20   the first sentence is basically just an assumption or 
     21   your part?
     22        A.  Sure.  It's what I'm here for.
     23        Q.  Now going on in Paragraph 15, you say "Once 
     24   open-source DVD players have been established, DeCSS' 
     25   only value will be as an interesting utility to be 


      1   examined by academics, scholars, engineers, 
      2   programmers, cryptologists, and the like."
      3            Now, in the examinations by these various 
      4   groups that you referred to, are you assuming that this 
      5   examination will be done of the DeCSS source code?  
      6            MR. HERNSTADT:  Objection to form. 
      7   BY MS. MILLER:
      8        Q.  What did you mean by "DeCSS' only value will 
      9   be as an interesting utility to be examined"?  
     10            MR. HERNSTADT:  Objection.  Form.  It says 
     11   what it says.
     12            You can answer.
     13            THE WITNESS:  I'm saying that basically DeCSS' 
     14   value as a utility will be mitigated by the fact that 
     15   once we have real open-source players, we won't need 
     16   DeCSS.  DeCSS is an interim step, in my mind, until we 
     17   have fully-featured players under Linux.
     18   BY MS. MILLER:
     19        Q.  Is this academic value that you've referred to 
     20   in Paragraph 15 of your declaration, though, is that 
     21   satisfied by the DeCSS utility in its executable form 
     22   or in its source code form, is what I'm trying to 
     23   understand.          
     24            MR. HERNSTADT:  Objection to form.
     25            THE WITNESS:  In my mind, if I wanted to learn 


      1   something from the program, I could do it in either 
      2   form.  I mean whether I go through the executable, you 
      3   know, fine-tooth hex editor or if I were to look at its 
      4   source code, I would learn from either one of them.  
      5            So yes.  One or the other.  Wouldn't matter to 
      6   me.  I could learn from either of them. 
      7   BY MS. MILLER:
      8        Q.  I just have a couple of questions about your 
      9   continuing experimentation with the Mediamatics player 
     10   that you describe in Paragraphs 16 through 19 --
     11        A.  Okay.
     12        Q.  -- of your declaration.  Again, I'm just 
     13   trying to move through this.  I don't mean to 
     14   mischaracterize what's in your declaration, because it 
     15   says what it says.  
     16            But what I want to understand is you talk 
     17   about using the Mediamatics DVD playing program and 
     18   running a movie under the Windows operating system, and 
     19   then you describe in Paragraph 17 the fact that one can 
     20   copy data off of the DVD disk and use the Mediamatics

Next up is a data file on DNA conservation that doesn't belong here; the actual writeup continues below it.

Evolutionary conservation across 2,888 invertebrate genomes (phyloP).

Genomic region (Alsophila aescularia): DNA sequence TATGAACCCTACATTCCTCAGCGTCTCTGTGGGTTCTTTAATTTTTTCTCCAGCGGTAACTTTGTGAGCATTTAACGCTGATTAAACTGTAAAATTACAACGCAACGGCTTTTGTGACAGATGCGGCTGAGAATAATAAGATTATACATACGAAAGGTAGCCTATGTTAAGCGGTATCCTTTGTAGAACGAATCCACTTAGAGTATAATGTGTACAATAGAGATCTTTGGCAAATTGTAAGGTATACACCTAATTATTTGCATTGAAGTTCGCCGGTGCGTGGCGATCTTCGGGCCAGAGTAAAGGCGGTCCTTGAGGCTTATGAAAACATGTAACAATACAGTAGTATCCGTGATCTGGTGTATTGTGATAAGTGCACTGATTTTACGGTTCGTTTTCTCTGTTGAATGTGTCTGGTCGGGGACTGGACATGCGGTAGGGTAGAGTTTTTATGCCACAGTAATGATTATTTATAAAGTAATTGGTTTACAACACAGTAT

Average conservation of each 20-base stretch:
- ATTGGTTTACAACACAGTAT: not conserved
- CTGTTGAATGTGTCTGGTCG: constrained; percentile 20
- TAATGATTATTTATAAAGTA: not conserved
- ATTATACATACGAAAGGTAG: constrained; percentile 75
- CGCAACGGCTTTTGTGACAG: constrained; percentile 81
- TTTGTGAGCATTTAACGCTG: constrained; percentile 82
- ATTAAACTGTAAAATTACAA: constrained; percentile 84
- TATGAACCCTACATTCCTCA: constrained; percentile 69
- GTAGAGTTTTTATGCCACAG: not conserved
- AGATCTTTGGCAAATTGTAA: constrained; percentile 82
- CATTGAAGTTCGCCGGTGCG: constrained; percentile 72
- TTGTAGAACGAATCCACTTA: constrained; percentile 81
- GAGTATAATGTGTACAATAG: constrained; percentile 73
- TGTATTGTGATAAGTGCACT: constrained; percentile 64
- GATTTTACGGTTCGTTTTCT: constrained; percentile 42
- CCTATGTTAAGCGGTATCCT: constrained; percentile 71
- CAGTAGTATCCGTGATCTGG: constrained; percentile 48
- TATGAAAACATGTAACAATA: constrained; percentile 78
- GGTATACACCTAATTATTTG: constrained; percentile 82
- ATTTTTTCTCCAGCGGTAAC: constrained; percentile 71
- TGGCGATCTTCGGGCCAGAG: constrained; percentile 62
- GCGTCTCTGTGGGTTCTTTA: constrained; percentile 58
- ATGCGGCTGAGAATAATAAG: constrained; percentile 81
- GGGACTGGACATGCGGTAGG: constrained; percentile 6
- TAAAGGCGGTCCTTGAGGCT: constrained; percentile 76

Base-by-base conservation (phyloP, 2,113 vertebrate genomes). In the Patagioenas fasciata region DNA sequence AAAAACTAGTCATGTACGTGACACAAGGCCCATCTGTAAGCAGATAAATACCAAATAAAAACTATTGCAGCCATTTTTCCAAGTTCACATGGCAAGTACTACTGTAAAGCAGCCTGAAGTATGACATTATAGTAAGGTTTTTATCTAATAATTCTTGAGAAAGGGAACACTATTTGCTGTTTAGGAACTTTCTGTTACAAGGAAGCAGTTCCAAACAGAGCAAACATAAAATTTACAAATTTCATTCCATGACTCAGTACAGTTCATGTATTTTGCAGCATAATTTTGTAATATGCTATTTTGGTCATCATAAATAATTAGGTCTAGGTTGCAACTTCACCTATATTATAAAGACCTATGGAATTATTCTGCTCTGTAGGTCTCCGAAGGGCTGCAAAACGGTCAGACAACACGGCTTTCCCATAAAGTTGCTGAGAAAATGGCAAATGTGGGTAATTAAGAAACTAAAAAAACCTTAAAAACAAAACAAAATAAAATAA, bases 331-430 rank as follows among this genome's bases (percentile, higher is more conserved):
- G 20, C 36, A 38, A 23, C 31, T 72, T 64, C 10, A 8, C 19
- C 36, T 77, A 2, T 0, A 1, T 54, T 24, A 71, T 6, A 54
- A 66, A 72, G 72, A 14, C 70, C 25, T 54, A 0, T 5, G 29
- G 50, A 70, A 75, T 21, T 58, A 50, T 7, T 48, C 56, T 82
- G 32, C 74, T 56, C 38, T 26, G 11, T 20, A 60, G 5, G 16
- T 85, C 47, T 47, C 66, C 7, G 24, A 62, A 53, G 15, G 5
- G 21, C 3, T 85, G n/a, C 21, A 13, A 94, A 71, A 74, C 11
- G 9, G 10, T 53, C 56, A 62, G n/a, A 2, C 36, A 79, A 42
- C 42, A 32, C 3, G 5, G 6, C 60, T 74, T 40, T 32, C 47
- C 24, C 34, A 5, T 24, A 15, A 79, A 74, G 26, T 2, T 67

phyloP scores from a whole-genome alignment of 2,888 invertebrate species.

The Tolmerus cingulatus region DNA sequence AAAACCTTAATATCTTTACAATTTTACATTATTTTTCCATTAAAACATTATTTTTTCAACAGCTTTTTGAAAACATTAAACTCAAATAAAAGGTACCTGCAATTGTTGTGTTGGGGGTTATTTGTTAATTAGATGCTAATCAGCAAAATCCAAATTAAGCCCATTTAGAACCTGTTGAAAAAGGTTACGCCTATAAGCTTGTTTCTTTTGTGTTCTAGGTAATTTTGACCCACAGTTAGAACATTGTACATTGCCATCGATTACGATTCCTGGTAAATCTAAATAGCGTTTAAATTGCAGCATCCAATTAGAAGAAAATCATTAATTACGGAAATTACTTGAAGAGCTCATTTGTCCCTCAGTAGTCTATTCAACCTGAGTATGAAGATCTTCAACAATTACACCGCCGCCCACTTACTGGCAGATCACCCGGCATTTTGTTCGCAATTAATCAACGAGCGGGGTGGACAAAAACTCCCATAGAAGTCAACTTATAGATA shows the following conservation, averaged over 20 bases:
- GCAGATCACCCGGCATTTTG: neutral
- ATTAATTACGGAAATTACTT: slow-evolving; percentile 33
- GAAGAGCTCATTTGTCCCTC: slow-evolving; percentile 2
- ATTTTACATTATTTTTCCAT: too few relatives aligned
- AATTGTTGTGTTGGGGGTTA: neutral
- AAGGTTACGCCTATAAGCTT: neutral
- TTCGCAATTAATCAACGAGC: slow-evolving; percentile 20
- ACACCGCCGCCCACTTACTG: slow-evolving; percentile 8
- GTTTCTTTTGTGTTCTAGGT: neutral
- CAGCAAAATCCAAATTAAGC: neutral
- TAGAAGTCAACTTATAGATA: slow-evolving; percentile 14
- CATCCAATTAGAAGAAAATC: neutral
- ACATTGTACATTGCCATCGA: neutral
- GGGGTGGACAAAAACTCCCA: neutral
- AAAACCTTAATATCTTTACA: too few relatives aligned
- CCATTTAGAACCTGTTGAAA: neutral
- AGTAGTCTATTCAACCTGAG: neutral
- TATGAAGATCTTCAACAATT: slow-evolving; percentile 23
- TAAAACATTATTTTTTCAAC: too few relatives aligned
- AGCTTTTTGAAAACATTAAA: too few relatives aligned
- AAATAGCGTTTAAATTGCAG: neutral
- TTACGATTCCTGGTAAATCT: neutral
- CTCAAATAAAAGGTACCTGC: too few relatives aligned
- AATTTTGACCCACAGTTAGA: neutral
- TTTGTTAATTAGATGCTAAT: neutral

21   program as a "DeCSS equivalent."   
     22            Do you see that statement in Paragraph 17?
     23        A.  Yes, I do.
     24        Q.  Now in Paragraph 18, you describe I assume 
     25   your use of the same movie, Air Force One, because you 


      1   make a reference here to Harrison Ford.
      2        A.  Yes.
      3        Q.  Is that correct?  So you're using Air Force 
      4   One again to perform this experiment.  You say in 
      5   Paragraph 18, "Using Windows' file manager, I 
      6   copied" -- "I then copied," excuse me, "two of the VOB 
      7   files on the Disk to the hard drive.  Prior to my 
      8   playing the movie (and the concomitant unlocking of the 
      9   DVD Drive by the mediamatics player) I was unable to 
     10   copy the same VOB files."
     11            Now, were the VOB files that you copied in 
     12   this experiment on the hard drive of your computer, did 
     13   they remain encrypted or were they unencrypted?
     14        A.  They remained encrypted.
     15        Q.  Did you perform any additional experiments on 
     16   these encrypted files?  In other words, just to state 
     17   it simply, did you try to play the movie files that 
     18   were encrypted on the hard drive that you had copied --
     19        A.  Yes, I did.
     20        Q.  -- in this test?  
     21            Using which player?
     22        A.  I tried the Mediamatics player, the PowerDVD 
     23   player and the xmovie player.  None of them were able 
     24   to play the files.
     25        Q.  So Mediamatics player, PowerDVD and xmovie 


      1   were the three that you tried?
      2        A.  Yes.
      3        Q.  And none of these three players were able to 
      4   play the encrypted movie files from your hard drive; is 
      5   that correct?
      6        A.  That's correct.
      7        Q.  Did you get any specific error messages from 
      8   any of these three players?
      9        A.  I didn't write any of them down.  With 
     10   PowerDVD and Mediamatics, I was unable to even load 
     11   them.  
     12            With xmovie, it gave me an error message.  It 
     13   said unable to find some volume thing.  Again, I'd have 
     14   to do it again.  It sounded like a file error.  Because 
     15   it was encrypted, it couldn't read it, so...
     16        Q.  Okay.  But as you've previously testified,